won't predict, nnd In tho second, they
aro very careful, exceedingly careful,
about tho language which they use. But
If there's anything else that you want
to know, Ledger Central Is right on the
For Instance, a harassed man walked
Into the Information Bureau tho other
day, and asked If It was ctiBtomary to
have a "feed" nt a baby's christening.
Ho also wnnted to know If good form de
manded that tho minister bo given some
thing to eat along with the guests.
The department felt that this was rcnlly
too vital a matter to be decided by Itself,
so It got In touch with a church digni
tary who, after giving the matter duo
consideration, returned with the verdict
that a christening feast would not be
In bad tasto, but that to fee the minis
ter was of greater moment than to feed
him. And the Inquirer was well satisfied
with his answer.
A woman visitor dropped In somo time
ago to find out If It wat true that
Ledger Central was giving away World's
Scries tickets. She got tho Information,
hut they reneged on the tickets. They
offered to console the lady, however, with
a visitor's pais to Olrard College, the
bureau being the distributing agency for
But not everyone who calls wants to
know what President Wilson eats for his
breakfast, or what kind of underwear
"Billy" Sunday Is addicted to. An
swering freak questions la but a minor
part of the Ledger Centrnl's day's work.
Thorn aro many people who need real In
formation and advice In the conduct of
their dally affairs and It Is Just this
class that they like best to help.
Is It any wonder, then, that with all
sortr of data at their clever fingertips
and much of It In their clever brains
concerning resorts, hotels, automobile,
routes, trotley service, railroad schedules-
ship sailings and arrivals, schools,
colleges, boarding houses, real estate,
newspapers, manufacturers, and whnt
not tho Information Bureau, people are
beginning to find out, Is In a fair way of
becoming an Indispensable institution In
the cltyT
Perhaps you are n capable, effi
cient man out of work, and nre n little
uncertain as to tho best way of looking
for a Job. It may bo that you nro a
square peg trying to fit yourself Into a
round hole.
The Ledger Central keeps a man for
the express purpose of telling you how not
to do this. There's a lot In knowing how
to go about looking for a Job a certain
psychology and he knows all about H.
On the other hand, you may he a mer
chant In need of a stenographer or a
bookkeeper. You're half afraid to Insert
an "ad" for fear you will be swamped
with a bevy of applicants, or, what Is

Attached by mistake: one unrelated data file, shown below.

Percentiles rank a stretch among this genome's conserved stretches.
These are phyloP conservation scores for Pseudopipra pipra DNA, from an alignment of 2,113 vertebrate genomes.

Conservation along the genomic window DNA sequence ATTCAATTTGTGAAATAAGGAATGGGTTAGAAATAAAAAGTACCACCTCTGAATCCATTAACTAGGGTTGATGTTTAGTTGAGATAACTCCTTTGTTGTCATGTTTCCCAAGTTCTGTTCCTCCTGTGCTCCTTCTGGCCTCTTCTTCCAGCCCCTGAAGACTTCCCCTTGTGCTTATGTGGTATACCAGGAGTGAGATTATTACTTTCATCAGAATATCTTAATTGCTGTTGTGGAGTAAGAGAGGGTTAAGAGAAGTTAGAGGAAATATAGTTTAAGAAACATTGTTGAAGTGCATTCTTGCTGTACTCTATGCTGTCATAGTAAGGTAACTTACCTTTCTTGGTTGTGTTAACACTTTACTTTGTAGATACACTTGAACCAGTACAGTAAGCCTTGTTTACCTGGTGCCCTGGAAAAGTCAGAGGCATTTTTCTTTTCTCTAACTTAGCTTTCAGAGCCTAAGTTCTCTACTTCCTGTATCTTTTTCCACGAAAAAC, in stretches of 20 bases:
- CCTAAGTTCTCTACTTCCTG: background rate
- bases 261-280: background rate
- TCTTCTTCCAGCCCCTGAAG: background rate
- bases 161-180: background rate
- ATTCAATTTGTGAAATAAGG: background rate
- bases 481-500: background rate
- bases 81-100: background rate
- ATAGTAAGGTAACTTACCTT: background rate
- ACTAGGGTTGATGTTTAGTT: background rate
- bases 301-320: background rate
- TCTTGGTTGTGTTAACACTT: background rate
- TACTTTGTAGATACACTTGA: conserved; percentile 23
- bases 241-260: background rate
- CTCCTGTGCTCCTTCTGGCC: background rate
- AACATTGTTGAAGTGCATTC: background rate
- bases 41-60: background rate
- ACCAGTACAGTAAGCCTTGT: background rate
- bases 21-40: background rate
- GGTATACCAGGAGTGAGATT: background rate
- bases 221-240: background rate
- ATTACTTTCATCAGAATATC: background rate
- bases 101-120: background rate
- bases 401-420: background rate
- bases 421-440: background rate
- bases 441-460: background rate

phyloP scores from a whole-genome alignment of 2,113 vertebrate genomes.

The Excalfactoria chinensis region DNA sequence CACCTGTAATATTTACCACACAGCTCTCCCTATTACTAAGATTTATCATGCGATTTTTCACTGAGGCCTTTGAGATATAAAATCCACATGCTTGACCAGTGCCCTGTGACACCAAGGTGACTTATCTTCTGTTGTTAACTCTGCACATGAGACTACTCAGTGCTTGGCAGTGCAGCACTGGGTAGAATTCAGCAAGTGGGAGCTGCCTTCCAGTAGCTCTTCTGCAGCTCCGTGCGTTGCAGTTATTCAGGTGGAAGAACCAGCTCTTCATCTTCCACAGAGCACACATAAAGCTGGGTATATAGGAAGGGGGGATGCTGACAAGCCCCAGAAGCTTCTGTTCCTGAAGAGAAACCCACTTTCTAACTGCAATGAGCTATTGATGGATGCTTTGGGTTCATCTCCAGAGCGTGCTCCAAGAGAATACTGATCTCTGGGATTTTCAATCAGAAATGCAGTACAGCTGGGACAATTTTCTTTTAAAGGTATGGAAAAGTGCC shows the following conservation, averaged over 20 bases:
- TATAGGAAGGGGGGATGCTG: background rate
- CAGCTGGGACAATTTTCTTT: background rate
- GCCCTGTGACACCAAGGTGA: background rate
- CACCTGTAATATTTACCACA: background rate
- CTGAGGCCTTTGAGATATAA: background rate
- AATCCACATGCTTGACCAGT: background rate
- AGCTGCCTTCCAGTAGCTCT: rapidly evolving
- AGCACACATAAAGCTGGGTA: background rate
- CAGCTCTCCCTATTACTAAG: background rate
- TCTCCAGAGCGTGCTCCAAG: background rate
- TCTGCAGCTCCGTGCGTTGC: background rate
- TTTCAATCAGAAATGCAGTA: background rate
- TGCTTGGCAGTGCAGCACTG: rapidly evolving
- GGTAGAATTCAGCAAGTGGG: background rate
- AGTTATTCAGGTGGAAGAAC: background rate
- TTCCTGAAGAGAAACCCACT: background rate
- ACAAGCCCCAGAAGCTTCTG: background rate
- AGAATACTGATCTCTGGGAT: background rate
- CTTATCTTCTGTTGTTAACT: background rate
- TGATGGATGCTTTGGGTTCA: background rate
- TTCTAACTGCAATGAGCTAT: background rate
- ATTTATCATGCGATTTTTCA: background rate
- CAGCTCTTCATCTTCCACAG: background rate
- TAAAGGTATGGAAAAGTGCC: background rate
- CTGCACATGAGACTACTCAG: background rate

quite as bad, with their letters. Past
experience has taught you that a whole
valuable morning can be wasted In an
endeavor to weed lut the fit from the
unfit A woman trained In the employ
ment business Is at Ledger Central to
aid Just such as you.
Celebrates His 00th Anniversary
WILMINGTON. Del , Oct. 26 Former
Justice of the Peace James Monaghan
yesterday celebrated his 90th anniversary
and received the congratulations of a
large number of friends. Despite his
ago Mr. Monaghan Is still active and Is
on the street every day. He remembers
the Mexican War well He servofj as a
Justice of the Peace in this clfy and
also as a bailiff1 for the CountyCourt
until he retired a short time ago.
Interpretation of Bible Discussed
"Private Interpretation of the Scrip
tures" was the subject discussed at the
meeting of the Lutheran Ministerial As
sociation of Philadelphia and Vicinity
at the Lutheran Publlcatiun Building,
15th and Arch streets, this morning. The
Rev. Stanley Blllhelmer led In the dis
cussion, and the Rev. W. G. Brubaker
St. Bita Club's Dance
Members of St Rita's Catholic Club will
give a country dance this evening In the
club rooms, 1130 South Broad street Be
fore the dance the Rev T M. Powers
will give a. short talk on the objects of
Catholic clubs
Habeas Corpus Proceedings Brought
by Employes at Klrkbrldo's.
An attempt today to obtain the release
of two of tho six attendants of the Penn
sylvania Hospital for the Insane, held In
$1000 ball each on the charge of causing
tha death of Henry C. Ilummell, was de
feated In Quarter Sessions Court by As
sistant District Attorney Maurer,
Charles K. Roney, attorney for Dennis
Kelly and Edward J. Brcslln, brought
habeas corpus proceedings before Judge
Martin, These men wero Unable to ob
tain the ball demanded by the court after
they had been held by tho Coroner for
trial, The case was continued at the
request of tho Assistant District Attorney,
who declared he had been unable to get
several Important witnesses.
Ball has been entered by the remain
ing defendants James Dallas, Martin
Glbltn, Michael Connelly and Arthur
Qreenway. Assistant District Attorney
Maurer expressed a willingness to agree
to reduction of bnll for tho two others
to f500 each.
The six men named were nrrested nfter
the death of Hummed, a civil engineer,
In the West Philadelphia Institution
known ns Klrkbrldo's, Bruises were found
on Hummell's body, It Is charged.
17,000 IN ATTACK
Continued from Page One
doing It through the old bipartisan ma
chine. They wero killed particularly by
Democratic Senators.
"Two years ago Senator Penrose con-,
spired with Barnes to defeat your right
to nomlnato tho candidates of your
party. Ho deliberately turned the coun
try over to Democratic control."
After Colonel Roosevelt finished speak
ing at Easton tho Lafayette College band
serenaded him while the collego studcntB
held a pajama parade nt tho station plat
form. Tho Colonel showed his teeth In
his well-known smllo and waved his hat
to them.
At Bethlehem Roosevelt again flayed the
Penrose machine for opposing tho cor